Bush's Tort Reform Plan
Surrounding himself with doctors in white lab coats, President Bush gave a speech today asking Congress to pass his tort reform proposals in the next year. The President hoped to tug at the heartstrings of Americans by offering tales of "docs" who have been forced out of practice by high insurance premiums caused by medical malpractice litigation.
Unfortunately many of the claims by Mr. Bush are questionable. Listening to the speech, one would think that malpractice claims and settlements are solely responsible for putting doctors out of business. After hearing the President speak it would seem that frivolous lawsuits make up the majority of all civil cases across the nation, and render our judicial system so helplessly clogged as to be completely broken.
It seems to me you have three parties involved in this issue: Doctors, the vast majority of whom are well-meaning, competent and helpful caregivers; Patients and consumers who have been the victims of gross medical incompetence or corporate negligence; and insurance companies, who make their money off of charging more on their premiums than they reward on their claims.
Of those three groups, the doctors, the victims, and the insurers, which one seems most in need of regulation? Insurance companies that lost money in the stock and bond markets made up for their losses by charging higher premiums on their medical insurance rates. Doctors are concerned about patients, patients are concerned about their health, and insurance companies are concerned about profit. Who is the least trust-worthy?
Restricting the rights of injured patients to sue doctors in California, according to Bush, lowered the insurance premiums for physicians in that state. On the contrary, however, after California implemented its law in 1975, the premiums for physicians increased from 16 to 337 percent in southern California between 1980 and 1986 [link]. Placing restrictions on malpractice damages simply increases the profits of the insurance companies covering doctors, as they are required to pay less for claims but charge the same or more on premiums.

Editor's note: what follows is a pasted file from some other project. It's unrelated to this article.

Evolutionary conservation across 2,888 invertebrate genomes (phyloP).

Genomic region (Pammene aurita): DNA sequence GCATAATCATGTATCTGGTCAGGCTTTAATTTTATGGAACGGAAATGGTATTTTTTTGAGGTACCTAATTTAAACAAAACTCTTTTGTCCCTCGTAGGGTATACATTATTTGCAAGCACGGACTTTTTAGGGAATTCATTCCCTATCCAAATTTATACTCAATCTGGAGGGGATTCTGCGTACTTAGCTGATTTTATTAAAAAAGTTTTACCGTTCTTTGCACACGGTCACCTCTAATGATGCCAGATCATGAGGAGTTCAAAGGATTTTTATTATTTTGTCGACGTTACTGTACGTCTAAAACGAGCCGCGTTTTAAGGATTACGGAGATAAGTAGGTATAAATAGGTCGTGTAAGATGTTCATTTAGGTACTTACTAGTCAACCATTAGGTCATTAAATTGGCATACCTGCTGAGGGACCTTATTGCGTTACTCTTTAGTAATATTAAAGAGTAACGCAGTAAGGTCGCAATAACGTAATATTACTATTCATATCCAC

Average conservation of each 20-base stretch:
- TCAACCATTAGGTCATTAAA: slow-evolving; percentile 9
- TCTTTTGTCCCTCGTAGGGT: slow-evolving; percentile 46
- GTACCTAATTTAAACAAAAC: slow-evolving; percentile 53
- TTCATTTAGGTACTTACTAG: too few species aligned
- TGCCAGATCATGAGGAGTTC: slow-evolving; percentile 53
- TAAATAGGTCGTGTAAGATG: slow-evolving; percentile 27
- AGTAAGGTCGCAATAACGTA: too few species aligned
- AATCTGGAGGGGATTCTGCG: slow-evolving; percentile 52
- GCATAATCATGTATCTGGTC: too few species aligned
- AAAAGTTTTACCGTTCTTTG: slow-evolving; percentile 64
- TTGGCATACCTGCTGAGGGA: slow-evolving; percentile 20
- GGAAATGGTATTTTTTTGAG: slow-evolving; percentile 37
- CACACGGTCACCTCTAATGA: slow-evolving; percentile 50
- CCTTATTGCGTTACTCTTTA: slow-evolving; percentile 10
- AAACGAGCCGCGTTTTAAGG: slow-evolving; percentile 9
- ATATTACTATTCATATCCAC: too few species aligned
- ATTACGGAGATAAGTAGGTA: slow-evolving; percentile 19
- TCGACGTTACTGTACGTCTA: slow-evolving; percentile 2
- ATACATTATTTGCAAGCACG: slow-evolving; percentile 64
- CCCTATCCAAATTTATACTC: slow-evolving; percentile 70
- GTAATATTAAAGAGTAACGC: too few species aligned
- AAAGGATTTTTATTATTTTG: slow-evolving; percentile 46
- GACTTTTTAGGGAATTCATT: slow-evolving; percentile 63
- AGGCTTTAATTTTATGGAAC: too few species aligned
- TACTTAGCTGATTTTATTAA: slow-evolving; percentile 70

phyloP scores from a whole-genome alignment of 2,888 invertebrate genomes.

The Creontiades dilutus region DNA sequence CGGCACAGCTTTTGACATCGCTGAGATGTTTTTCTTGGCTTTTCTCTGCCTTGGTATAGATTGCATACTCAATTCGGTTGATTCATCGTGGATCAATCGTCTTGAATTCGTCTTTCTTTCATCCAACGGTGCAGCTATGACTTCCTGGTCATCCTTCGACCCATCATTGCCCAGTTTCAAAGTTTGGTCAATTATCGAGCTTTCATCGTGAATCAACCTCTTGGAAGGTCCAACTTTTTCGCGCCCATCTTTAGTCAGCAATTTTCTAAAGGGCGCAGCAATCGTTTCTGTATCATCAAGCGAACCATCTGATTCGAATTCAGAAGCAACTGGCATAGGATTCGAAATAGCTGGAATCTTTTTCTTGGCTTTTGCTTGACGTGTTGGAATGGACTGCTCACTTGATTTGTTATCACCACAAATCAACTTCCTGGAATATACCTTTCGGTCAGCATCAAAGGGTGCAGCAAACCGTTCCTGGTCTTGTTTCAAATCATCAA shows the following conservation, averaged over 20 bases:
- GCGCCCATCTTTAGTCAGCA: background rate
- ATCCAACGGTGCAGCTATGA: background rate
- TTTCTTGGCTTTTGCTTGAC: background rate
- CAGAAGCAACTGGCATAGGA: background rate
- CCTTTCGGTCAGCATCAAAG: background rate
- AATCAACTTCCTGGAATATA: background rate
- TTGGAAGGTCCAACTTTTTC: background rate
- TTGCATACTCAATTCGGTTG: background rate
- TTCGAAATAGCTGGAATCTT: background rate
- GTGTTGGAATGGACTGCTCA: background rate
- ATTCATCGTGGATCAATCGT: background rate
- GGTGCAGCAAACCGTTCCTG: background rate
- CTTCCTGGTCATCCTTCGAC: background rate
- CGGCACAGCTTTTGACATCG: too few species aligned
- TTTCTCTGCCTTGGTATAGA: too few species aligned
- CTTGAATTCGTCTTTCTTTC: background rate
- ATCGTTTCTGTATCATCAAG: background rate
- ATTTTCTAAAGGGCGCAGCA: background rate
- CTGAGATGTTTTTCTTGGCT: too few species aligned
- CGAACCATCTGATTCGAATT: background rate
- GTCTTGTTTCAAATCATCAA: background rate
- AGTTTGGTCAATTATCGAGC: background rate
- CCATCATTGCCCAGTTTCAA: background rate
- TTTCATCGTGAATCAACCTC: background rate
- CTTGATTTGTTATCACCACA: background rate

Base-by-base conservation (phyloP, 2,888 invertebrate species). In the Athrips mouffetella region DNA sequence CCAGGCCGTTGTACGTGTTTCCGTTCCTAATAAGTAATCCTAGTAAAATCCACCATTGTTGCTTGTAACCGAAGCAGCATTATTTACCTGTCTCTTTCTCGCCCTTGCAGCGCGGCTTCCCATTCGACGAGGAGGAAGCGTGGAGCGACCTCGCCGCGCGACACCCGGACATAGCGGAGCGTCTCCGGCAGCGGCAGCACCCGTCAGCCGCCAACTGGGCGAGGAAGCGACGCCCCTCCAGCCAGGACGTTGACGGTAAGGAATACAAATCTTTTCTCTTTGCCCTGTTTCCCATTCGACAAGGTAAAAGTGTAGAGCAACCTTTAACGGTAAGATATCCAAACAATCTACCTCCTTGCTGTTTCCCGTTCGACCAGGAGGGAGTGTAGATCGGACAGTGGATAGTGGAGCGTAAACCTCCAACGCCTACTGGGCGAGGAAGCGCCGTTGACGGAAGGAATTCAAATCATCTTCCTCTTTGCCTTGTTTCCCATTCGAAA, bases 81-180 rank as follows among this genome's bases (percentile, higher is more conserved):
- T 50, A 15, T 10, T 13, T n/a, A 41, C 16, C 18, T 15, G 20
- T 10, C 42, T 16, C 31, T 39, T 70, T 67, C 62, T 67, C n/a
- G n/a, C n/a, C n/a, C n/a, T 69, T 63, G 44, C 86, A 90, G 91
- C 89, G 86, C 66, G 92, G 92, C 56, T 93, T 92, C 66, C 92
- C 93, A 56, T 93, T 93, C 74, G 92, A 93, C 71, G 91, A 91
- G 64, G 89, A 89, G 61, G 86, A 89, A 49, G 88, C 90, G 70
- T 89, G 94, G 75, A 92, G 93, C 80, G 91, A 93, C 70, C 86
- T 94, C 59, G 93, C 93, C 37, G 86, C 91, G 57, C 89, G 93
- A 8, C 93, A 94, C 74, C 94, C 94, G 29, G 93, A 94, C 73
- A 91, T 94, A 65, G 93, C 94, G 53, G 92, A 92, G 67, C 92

This supposed crisis of junk lawsuits and huge cash awards in court is not to blame for the rise in insurance premiums. Indeed, lawsuits that judges and juries decide are valid had median awards of $30,000 in 2002. The largely infrequent settlements for "millions" that find their way into Jay Leno monologues are few and far between.
Tort reform's premise can be boiled down to decisions of trust. Trust juries of citizens, the bedrock of the American legal system, or trust corporations? Trust the 95% of doctors who are responsible for less than half of malpractice payouts, or trust the insurance companies squeezing them for profit? Trust a judge's ability to determine the legitimacy of a case, or trust George Bush's?
Oh, and in case you were leaning towards Mr. Bush on that last one, remember that he sued Enterprise Rent-A-Car over a minor fender-bender involving one of his daughters in which no one was hurt, even though his insurance covered the repair costs making a lawsuit unnecessary [link].